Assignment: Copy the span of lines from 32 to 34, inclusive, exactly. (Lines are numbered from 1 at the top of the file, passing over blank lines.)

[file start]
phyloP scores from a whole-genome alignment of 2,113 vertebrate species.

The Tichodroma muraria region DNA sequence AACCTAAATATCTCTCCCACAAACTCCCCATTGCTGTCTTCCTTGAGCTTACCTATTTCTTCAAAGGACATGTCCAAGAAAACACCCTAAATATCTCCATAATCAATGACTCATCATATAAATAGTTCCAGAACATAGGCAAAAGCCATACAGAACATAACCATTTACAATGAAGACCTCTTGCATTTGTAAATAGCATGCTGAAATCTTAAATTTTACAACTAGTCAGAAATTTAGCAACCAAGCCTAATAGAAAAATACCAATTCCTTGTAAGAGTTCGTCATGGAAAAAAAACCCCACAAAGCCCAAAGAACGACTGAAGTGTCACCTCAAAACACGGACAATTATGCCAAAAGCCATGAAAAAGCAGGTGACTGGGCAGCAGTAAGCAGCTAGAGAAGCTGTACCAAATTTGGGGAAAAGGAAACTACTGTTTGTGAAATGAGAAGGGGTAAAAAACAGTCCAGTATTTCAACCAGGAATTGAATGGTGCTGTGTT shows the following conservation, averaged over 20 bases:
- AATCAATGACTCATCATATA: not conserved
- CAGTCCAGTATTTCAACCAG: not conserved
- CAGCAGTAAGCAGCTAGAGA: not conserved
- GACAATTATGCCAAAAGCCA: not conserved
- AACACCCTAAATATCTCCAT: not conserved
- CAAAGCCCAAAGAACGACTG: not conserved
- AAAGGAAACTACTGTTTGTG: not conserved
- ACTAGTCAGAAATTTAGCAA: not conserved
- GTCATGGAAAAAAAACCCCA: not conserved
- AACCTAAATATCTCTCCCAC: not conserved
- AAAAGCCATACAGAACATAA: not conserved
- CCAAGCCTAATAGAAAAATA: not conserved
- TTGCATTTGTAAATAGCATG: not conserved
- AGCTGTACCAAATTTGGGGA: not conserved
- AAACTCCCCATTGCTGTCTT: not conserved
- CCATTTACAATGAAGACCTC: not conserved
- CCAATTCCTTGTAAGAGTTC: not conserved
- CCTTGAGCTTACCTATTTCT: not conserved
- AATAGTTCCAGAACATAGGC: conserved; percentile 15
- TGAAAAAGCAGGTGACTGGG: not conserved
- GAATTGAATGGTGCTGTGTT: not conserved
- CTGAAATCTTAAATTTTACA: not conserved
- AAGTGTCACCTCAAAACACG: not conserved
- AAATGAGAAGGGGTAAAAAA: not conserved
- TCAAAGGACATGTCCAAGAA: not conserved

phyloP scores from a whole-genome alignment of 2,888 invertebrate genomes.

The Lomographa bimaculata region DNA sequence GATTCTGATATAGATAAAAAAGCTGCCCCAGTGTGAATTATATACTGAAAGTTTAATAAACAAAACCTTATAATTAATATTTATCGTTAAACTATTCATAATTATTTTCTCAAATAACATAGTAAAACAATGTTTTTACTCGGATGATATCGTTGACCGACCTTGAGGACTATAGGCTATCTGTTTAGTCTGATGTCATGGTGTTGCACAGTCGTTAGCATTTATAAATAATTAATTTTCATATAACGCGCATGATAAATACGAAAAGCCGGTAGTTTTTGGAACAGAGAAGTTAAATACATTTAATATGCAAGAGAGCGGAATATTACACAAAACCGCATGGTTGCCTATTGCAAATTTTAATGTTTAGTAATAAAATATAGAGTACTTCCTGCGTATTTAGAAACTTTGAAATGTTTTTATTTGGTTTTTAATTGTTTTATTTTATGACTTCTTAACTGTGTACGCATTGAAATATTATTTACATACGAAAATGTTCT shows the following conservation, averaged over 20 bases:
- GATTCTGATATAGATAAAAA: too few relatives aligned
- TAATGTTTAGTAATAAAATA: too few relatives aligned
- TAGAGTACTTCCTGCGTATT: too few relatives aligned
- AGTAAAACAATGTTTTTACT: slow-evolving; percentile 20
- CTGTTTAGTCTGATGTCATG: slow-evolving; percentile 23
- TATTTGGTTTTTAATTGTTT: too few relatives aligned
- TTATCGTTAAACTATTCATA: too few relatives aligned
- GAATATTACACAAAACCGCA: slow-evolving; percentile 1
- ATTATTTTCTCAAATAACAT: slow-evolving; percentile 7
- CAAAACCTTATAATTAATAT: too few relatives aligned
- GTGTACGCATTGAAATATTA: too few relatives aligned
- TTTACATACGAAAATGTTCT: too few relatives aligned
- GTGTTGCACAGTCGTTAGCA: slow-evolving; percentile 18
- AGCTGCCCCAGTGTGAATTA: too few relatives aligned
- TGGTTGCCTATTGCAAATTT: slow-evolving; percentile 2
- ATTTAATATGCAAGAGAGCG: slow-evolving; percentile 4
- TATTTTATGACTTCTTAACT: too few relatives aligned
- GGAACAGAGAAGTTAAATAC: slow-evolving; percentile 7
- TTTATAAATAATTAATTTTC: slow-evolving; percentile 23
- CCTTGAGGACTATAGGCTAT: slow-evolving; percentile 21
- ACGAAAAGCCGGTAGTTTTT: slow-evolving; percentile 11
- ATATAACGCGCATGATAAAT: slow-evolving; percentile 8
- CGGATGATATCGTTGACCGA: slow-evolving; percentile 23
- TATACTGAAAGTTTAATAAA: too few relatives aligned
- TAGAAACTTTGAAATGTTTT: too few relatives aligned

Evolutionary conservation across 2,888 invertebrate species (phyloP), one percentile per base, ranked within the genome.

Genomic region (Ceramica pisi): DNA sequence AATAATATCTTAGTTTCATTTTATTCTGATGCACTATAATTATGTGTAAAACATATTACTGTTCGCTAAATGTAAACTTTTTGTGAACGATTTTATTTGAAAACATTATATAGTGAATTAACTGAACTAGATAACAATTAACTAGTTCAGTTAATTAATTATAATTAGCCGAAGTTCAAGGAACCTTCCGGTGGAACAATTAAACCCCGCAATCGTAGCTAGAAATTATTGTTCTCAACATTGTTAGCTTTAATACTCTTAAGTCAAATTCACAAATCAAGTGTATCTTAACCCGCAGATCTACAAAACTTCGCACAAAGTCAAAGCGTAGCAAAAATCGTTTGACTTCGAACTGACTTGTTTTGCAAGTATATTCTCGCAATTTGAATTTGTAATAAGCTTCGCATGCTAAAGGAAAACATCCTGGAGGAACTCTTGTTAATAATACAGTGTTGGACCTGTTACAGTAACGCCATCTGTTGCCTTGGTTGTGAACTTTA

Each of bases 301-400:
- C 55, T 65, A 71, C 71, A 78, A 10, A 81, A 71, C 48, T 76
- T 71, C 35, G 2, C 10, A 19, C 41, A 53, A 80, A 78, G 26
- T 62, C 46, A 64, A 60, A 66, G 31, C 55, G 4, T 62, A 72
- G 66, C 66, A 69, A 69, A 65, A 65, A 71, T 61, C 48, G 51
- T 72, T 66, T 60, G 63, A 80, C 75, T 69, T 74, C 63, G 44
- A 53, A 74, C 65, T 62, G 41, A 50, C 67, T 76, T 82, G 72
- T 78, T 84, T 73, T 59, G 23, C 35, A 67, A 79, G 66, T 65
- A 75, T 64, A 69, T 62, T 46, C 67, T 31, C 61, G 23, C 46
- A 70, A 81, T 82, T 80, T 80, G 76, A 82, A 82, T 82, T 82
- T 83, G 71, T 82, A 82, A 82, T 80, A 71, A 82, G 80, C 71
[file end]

- TAGAGTACTTCCTGCGTATT: too few relatives aligned
- AGTAAAACAATGTTTTTACT: slow-evolving; percentile 20
- CTGTTTAGTCTGATGTCATG: slow-evolving; percentile 23